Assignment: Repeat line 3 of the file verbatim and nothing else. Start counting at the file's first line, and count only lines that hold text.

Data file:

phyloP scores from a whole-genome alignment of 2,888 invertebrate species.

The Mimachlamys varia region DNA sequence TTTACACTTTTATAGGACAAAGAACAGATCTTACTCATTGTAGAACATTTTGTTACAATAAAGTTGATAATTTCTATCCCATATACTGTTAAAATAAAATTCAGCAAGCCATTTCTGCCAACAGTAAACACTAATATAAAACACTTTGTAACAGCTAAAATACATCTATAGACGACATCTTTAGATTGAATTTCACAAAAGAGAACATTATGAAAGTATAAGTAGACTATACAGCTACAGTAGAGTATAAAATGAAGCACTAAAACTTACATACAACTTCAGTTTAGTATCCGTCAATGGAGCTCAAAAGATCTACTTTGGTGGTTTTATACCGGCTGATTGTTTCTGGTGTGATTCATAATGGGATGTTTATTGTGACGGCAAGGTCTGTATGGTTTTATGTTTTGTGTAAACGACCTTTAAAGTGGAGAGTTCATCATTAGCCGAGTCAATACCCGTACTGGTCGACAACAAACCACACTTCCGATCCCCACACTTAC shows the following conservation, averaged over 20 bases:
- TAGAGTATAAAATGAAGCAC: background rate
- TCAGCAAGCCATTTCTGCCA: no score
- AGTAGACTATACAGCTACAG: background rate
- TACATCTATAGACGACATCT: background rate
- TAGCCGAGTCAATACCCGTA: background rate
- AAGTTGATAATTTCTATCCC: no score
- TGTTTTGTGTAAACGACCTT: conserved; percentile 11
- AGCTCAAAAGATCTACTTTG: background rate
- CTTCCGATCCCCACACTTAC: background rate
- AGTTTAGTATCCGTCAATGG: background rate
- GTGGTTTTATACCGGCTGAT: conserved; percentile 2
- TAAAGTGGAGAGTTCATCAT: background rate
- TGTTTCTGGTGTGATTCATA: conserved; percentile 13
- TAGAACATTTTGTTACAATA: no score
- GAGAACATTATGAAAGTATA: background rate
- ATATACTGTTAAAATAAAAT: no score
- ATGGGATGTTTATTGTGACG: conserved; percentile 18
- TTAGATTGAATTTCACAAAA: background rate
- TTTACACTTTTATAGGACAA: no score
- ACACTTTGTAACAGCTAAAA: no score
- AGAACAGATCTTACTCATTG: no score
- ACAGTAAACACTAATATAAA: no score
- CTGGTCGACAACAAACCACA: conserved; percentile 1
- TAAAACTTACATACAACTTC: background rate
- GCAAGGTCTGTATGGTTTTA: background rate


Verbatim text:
- TAGAGTATAAAATGAAGCAC: background rate